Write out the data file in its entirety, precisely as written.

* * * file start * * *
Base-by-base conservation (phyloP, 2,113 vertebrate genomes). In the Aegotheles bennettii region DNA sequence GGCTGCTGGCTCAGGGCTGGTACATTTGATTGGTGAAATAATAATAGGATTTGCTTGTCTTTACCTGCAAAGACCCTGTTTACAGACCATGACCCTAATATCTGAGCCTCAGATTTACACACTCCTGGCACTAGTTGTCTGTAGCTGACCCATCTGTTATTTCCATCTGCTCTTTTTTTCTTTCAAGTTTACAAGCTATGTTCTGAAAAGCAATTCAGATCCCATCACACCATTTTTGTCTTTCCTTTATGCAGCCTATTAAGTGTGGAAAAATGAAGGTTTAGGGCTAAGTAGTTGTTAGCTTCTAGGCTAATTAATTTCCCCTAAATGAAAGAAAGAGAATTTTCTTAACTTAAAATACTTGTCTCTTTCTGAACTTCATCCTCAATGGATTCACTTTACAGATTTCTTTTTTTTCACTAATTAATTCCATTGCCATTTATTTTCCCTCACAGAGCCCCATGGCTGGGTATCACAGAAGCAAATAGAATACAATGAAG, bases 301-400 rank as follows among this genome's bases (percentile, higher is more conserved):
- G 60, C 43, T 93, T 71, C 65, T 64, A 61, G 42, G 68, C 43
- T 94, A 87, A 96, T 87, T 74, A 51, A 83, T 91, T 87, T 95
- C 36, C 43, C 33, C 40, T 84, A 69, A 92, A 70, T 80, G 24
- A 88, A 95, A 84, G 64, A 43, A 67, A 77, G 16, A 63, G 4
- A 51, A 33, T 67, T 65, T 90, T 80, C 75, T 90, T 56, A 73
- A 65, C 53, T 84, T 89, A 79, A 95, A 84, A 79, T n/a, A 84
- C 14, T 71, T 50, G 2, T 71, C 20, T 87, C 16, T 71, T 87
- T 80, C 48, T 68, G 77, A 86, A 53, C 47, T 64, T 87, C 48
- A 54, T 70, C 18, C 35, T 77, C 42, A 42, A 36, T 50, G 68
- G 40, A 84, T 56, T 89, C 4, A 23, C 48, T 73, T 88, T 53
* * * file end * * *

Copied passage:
Base-by-base conservation (phyloP, 2,113 vertebrate genomes). In the Aegotheles bennettii region DNA sequence GGCTGCTGGCTCAGGGCTGGTACATTTGATTGGTGAAATAATAATAGGATTTGCTTGTCTTTACCTGCAAAGACCCTGTTTACAGACCATGACCCTAATATCTGAGCCTCAGATTTACACACTCCTGGCACTAGTTGTCTGTAGCTGACCCATCTGTTATTTCCATCTGCTCTTTTTTTCTTTCAAGTTTACAAGCTATGTTCTGAAAAGCAATTCAGATCCCATCACACCATTTTTGTCTTTCCTTTATGCAGCCTATTAAGTGTGGAAAAATGAAGGTTTAGGGCTAAGTAGTTGTTAGCTTCTAGGCTAATTAATTTCCCCTAAATGAAAGAAAGAGAATTTTCTTAACTTAAAATACTTGTCTCTTTCTGAACTTCATCCTCAATGGATTCACTTTACAGATTTCTTTTTTTTCACTAATTAATTCCATTGCCATTTATTTTCCCTCACAGAGCCCCATGGCTGGGTATCACAGAAGCAAATAGAATACAATGAAG, bases 301-400 rank as follows among this genome's bases (percentile, higher is more conserved):
- G 60, C 43, T 93, T 71, C 65, T 64, A 61, G 42, G 68, C 43
- T 94, A 87, A 96, T 87, T 74, A 51, A 83, T 91, T 87, T 95
- C 36, C 43, C 33, C 40, T 84, A 69, A 92, A 70, T 80, G 24
- A 88, A 95, A 84, G 64, A 43, A 67, A 77, G 16, A 63, G 4
- A 51, A 33, T 67, T 65, T 90, T 80, C 75, T 90, T 56, A 73
- A 65, C 53, T 84, T 89, A 79, A 95, A 84, A 79, T n/a, A 84
- C 14, T 71, T 50, G 2, T 71, C 20, T 87, C 16, T 71, T 87
- T 80, C 48, T 68, G 77, A 86, A 53, C 47, T 64, T 87, C 48
- A 54, T 70, C 18, C 35, T 77, C 42, A 42, A 36, T 50, G 68
- G 40, A 84, T 56, T 89, C 4, A 23, C 48, T 73, T 88, T 53